Five Housebound Movies

This damn pandemic has sent us inside more than ever.  Which means Foxtel, Netflix, Itunes or any other platform you can get a hold of is getting a heck of a workout.  There have been so many great movies over the years, most of which you’ve probably seen, especially if you’re a movie buff.  Here are five that may have snuck in under the radar. ‘Contagion’ will not be on the list.

Den of Thieves

This is a ‘Heat’ rip off but it’s done so well you forgive it, and then some.  It’s thrilling from the very first scene, as a bunch of ex-military guys have gone commando in robbing an armored truck.  ‘Merrimen’ played by Pablo Schrieber is the ringleader, but he is up against a crazy Sherriff (Gerard Butler) whose life is in a tailspin. Hang on to your seats in this one.

Unstoppable

Directed by the late Tony Scott the train is the villain here.  Based on a true story a huge locomotive is out of control threatening to incinerate a town with its toxic cargo. Denzel Washington is Frank, an aging train driver the company is looking to put out to pasture, his sidekick is Will (Chris Pine), it’s up to them to save the day. It’s 98 minutes of high-octane tension, in other words its classic Tony Scott; nobody shoots action better than him.

The Conversation

Between the first two Godfather movies Francis Ford Coppola made this thriller in 1974. Gene Hackman stars at ‘Harry’, a paranoid surveillance expert obsessed by his job who is hired by an ‘agency’, presumably the FBI to tape a conversation. This sends him into a world of deceit and murder. Look for a very young Harrison Ford.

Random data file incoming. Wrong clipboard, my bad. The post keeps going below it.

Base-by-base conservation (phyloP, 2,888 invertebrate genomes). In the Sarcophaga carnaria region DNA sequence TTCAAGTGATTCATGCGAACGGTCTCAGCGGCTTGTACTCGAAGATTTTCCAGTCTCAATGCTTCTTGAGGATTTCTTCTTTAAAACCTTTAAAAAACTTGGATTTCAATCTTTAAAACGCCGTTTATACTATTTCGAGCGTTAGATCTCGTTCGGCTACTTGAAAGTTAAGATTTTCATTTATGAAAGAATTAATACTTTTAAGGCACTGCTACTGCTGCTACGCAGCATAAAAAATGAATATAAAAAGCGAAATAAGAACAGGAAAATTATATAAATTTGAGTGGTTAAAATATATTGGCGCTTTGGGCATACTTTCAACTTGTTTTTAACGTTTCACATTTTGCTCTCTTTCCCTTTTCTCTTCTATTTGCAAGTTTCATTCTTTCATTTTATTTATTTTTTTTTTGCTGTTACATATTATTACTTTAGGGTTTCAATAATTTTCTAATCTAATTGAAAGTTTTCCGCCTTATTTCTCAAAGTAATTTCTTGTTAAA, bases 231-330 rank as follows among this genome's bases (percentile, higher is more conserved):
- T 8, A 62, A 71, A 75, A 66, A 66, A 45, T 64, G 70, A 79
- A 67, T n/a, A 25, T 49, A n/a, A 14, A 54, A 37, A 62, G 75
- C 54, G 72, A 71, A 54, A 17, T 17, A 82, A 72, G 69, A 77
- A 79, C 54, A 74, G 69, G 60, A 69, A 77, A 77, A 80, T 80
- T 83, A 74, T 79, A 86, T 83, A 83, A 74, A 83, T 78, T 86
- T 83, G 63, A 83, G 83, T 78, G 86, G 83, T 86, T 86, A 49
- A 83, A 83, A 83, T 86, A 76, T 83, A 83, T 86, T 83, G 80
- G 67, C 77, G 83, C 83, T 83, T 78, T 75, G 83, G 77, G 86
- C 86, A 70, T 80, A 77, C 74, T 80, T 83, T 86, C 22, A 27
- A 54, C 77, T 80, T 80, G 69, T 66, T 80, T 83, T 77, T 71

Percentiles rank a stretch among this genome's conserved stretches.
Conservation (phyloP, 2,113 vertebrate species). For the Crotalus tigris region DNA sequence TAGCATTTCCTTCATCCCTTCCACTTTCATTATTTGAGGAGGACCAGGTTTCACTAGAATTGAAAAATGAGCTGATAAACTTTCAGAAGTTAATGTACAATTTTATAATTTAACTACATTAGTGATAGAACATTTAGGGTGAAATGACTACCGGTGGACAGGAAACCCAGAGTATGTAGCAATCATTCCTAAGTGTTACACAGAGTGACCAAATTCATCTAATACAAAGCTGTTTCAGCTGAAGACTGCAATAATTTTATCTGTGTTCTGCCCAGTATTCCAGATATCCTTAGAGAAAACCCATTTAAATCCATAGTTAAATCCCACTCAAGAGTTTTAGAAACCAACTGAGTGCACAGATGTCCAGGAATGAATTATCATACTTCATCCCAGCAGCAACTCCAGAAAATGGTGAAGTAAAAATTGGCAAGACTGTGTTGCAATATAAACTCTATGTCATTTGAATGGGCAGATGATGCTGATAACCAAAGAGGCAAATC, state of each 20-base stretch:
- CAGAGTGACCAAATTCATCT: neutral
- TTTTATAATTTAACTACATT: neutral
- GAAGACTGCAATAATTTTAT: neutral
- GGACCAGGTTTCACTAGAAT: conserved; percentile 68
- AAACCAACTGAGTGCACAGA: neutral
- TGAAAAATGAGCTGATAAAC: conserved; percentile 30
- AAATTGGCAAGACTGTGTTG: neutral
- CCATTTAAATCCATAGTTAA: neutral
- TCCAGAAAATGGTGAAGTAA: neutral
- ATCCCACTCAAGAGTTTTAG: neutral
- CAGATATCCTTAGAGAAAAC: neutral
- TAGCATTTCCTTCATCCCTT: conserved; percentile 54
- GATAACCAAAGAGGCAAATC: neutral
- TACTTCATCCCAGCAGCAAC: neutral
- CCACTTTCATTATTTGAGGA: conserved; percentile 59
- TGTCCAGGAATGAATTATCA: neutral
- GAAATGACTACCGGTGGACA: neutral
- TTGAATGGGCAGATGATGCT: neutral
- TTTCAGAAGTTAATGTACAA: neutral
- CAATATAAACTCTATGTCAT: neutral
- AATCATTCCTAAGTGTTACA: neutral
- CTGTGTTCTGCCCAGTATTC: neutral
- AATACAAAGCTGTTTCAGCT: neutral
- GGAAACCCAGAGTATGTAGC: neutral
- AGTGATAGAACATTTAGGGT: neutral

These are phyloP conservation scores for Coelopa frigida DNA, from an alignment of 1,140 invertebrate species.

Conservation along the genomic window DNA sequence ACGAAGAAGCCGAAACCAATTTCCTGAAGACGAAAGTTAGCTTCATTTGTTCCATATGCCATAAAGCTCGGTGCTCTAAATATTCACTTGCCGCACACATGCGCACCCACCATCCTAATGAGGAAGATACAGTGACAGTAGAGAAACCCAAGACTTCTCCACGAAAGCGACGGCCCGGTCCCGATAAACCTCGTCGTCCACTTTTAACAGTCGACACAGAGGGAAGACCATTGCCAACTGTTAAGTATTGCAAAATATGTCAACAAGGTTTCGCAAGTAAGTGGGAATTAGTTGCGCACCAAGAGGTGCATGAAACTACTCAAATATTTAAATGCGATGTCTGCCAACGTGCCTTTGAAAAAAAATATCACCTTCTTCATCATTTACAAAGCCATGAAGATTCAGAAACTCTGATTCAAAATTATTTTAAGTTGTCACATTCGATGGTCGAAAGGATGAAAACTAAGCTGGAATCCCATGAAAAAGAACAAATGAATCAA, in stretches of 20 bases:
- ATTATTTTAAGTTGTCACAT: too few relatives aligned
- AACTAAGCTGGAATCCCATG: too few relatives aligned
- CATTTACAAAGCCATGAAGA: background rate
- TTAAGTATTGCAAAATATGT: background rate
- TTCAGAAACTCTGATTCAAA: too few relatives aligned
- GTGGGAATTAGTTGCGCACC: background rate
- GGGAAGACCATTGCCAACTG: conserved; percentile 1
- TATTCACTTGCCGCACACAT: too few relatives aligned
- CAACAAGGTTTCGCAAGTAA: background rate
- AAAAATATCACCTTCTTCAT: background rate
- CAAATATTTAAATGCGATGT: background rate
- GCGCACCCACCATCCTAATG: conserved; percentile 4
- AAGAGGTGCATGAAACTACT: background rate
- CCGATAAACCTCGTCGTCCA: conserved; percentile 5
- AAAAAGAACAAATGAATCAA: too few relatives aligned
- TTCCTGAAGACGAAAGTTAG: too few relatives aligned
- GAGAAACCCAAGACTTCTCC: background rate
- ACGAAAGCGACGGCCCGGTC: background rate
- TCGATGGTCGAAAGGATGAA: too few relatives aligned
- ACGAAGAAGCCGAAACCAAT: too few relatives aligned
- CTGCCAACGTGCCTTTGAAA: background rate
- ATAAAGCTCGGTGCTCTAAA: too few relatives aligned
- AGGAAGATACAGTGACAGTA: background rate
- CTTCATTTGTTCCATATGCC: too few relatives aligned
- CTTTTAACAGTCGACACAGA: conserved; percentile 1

Miami Vice

Upon its release in 2006 Michael Mann’s movie version of his TV Series, was crucified by the critics.  I couldn’t quite work out the plot at the time but after a re watch it’s a damn good action thriller. Colin Farrell as Crockett and Jamie Foxx as Tubbs, its fast boats, undercover agents and drug cartels. All shot in Mann’s pixel smeared stylish settings; the speedboat scene to Cuba is worth it alone.

The Lives of Others

An East German ‘Stasi’ officer working surveillance for the ‘motherland’ becomes intertwined in the lives of the citizens he has sworn to betray.  He feels great empathy for a writer and actress whose lives he could easily wreck. The year is 1984 and the fall of the Berlin wall is still five years away.  The officer has a choice to make, his career or prison for those he is eavesdropping on.

 

 

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